I typically fill Hobopoet with a high concentration of anti-work rants. I rail against bosses. I rail against monotony. I rail against regimentation.
I quote other work-hating freedom fighters... such as the esteemed Hakim Bey. I blast the institution of work and I attack the individual jobs I have held. All of this is well and good. I believe most of what I write and feel all of it when I'm in the process of writing it.
But every now and then I try to take wise zen advice and "cease to cherish opinions". Few situations are all or nothing, so its important to see more than one side. If I was more careful with my language, perhaps I would write these rants in E-prime... do away with the verb "to be" and substitute perceptual verbs instead. For example, "work seems degrading"... or even more accurately, "I feel degraded at this job".
In that spirit, I will say that passionate, meaningful, engaging work IS POSSIBLE. Clearly it is possible. I have had such experiences myself. My clearest example was the part-time teaching job I held in Gainesville, Georgia... teaching English to immigrants. I LOVED that job. I had complete and total freedom in the classroom... could teach any way I wanted. There were no office hours, so I was never a prisoner. I showed up, taught my class, and left. There was very little bureaucracy or bullshit paperwork. The students were fantastic. They loved class. They were interesting, friendly, and fun. They taught me about their cultures. It was one of the few jobs that actually improved my mood.... I'd show up feeling tired and leave feeling energized.
That job fired my passion. Its one reason I decided to pursue a Masters in TESOL. I loved the students yet felt I was short-changing them. I didnt know what I was doing or why. I wanted to help them improve as quickly and effortlessly as possible but had no idea how to do so. Now I have a much better idea (see http://www.effortlessacquisition.blogspot.com ).
So even I-- the King of job-hating hobopoets-- have had an ecstatic work experience. My gripe is that such experiences are so rare. The bulk of my jobs have been quite the opposite... as past posts indicate.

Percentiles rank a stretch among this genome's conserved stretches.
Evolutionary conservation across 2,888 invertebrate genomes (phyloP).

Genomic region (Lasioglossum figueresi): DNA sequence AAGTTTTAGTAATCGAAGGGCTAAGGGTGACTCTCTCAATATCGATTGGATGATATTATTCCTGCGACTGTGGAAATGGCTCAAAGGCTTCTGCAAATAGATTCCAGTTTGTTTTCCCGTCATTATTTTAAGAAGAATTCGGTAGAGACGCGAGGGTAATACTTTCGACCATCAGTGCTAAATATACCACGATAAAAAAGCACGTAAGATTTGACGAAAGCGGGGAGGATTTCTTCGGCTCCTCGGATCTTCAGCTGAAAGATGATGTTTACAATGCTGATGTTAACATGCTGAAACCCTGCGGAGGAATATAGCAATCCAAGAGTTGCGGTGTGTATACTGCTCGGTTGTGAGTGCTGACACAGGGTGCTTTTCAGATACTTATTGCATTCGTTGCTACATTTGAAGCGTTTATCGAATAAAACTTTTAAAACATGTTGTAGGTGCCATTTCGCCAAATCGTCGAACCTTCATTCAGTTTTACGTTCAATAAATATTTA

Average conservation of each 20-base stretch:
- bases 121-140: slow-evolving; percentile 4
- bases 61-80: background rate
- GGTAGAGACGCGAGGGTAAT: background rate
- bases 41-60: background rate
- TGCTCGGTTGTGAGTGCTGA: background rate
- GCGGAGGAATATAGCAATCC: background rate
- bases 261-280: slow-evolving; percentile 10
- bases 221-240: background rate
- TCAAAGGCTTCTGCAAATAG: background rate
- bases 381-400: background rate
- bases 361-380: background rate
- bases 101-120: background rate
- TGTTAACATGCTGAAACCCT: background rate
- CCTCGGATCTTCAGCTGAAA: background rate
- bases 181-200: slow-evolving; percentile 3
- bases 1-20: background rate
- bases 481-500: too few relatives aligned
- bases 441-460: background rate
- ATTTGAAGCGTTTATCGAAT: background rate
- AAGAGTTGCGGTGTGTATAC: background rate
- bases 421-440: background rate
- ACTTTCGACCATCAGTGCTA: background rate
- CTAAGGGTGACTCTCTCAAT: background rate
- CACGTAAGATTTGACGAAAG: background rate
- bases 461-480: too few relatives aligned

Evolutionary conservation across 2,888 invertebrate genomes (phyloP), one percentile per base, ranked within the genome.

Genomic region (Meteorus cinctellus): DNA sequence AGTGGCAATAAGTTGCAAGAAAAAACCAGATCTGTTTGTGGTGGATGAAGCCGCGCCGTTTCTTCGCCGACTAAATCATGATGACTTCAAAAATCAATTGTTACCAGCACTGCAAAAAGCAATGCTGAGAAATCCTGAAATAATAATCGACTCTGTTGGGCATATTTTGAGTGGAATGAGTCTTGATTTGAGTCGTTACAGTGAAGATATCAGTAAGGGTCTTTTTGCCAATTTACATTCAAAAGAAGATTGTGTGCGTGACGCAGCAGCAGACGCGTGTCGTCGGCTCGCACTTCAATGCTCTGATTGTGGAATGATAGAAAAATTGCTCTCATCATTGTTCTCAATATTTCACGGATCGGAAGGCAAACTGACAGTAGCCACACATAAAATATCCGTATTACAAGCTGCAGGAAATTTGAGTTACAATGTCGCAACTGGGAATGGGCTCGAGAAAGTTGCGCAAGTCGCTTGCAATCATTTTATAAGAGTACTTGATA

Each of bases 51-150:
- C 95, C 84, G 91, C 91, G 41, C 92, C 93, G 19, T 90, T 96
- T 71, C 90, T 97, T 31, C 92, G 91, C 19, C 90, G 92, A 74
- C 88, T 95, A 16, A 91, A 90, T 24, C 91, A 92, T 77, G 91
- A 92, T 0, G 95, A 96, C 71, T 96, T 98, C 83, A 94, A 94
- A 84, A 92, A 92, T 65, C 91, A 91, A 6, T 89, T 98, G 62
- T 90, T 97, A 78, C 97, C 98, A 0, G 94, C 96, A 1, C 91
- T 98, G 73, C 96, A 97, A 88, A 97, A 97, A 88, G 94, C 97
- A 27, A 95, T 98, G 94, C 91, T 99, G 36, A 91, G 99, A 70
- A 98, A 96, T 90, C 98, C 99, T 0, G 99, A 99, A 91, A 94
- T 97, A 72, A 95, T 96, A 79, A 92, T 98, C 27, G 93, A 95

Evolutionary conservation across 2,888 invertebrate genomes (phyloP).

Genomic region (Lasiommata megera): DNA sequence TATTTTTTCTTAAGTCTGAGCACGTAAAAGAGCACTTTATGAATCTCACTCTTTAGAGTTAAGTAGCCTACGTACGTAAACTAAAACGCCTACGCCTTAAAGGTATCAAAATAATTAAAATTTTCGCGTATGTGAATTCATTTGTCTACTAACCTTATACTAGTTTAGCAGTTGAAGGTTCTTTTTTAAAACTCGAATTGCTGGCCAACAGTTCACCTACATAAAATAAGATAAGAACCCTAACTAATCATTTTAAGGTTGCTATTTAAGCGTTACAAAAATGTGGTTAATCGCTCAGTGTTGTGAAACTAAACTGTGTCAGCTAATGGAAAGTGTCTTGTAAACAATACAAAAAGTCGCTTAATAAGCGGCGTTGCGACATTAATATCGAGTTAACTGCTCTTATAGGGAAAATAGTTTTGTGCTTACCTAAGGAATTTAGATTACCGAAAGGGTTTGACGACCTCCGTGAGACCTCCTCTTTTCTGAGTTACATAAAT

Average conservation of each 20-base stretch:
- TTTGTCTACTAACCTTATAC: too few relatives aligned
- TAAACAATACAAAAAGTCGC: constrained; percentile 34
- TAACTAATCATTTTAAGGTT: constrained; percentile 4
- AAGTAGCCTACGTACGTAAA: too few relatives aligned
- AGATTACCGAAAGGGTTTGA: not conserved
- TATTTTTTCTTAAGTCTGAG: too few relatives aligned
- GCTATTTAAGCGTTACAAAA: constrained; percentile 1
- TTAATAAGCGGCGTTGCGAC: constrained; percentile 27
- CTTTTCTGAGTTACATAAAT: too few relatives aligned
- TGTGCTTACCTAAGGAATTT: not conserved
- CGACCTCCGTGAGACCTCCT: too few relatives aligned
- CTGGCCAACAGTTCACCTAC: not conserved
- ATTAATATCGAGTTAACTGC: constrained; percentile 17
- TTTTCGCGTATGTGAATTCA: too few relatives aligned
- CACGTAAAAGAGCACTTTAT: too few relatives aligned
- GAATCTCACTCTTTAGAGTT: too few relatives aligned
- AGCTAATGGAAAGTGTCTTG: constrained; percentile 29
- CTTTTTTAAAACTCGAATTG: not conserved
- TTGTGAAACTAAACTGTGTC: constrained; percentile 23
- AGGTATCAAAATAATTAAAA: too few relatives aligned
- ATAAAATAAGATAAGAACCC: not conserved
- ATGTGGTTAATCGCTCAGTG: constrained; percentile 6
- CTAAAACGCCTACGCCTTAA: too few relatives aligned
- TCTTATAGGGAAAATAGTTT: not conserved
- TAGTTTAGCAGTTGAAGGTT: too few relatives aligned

But there are other signs of hope. Matt Salleh is one. He is a science teacher in Kuala Lumpur, Malaysia and he loves what he does. He?s having a fantastic time... living in SE Asia, teaching what he loves (science & ecology & outdoor education). He has found his bliss.
Another example is Tom Peters, the business guru ( http://www.tompeters.com ). This guy oozes passion. Scan his blog and you can?t help but get fired up (even if you hate business, as I do). I was determined to hate his stuff yet I return again and again for inspiration, challenging thoughts, and a jolt of passion. His game is certainly not mine... not in a million years could I tolerate the corporate world. But Tom Peters has mojo and there's no denying it. He is following his bliss... and thats always inspiring.
Tom Asacker is another example. He too is a businessman, but a peculiar one. He is dedicated to changing businesses from "profit-driven" enterprises to "emotion-driven" enterprises. Imagine having "love", "passion", or "connection" as the primary goal of a business. Imagine if "heart" replaced "profit" as the driving force behind economics. You may say he's a dreamer, but.......
Then there is the homeless guy-- a man whose true calling is acting as a voice for homeless people. He has an extremely popular blog on homelessness (http://www.thehomelessguy.blogspot.com ) where he gets the word out. The homeless guy is following his bliss too. He is the embodiment of Kerouac?s powerful principle, "No shame in the dignity of your own experience and knowledge".
And so there is hope. We must investigate these hopeful situations and be inspired by these rare individuals. Most of us must make an income.. however meager. This issue of economics is thus very important and hits to the heart of the hobopoet philosophy. As Gandhi (and Thoreau) noted, Economics is a religious/moral issue. How we feed and clothe ourselves is a deeply philosophical dilemma. How we make an income is a deeply spiritual question.
Are there ways to do these things that are blissful? Can we make an income AND retain our freedom? Can we find work that is so ecstatic that it ceases to be "work" at all?
Clearly we can. Such work may not be common. It may not be easy to find. It may take years to find our bliss. And what we find may not be considered normal...
But find it we can. It is possible.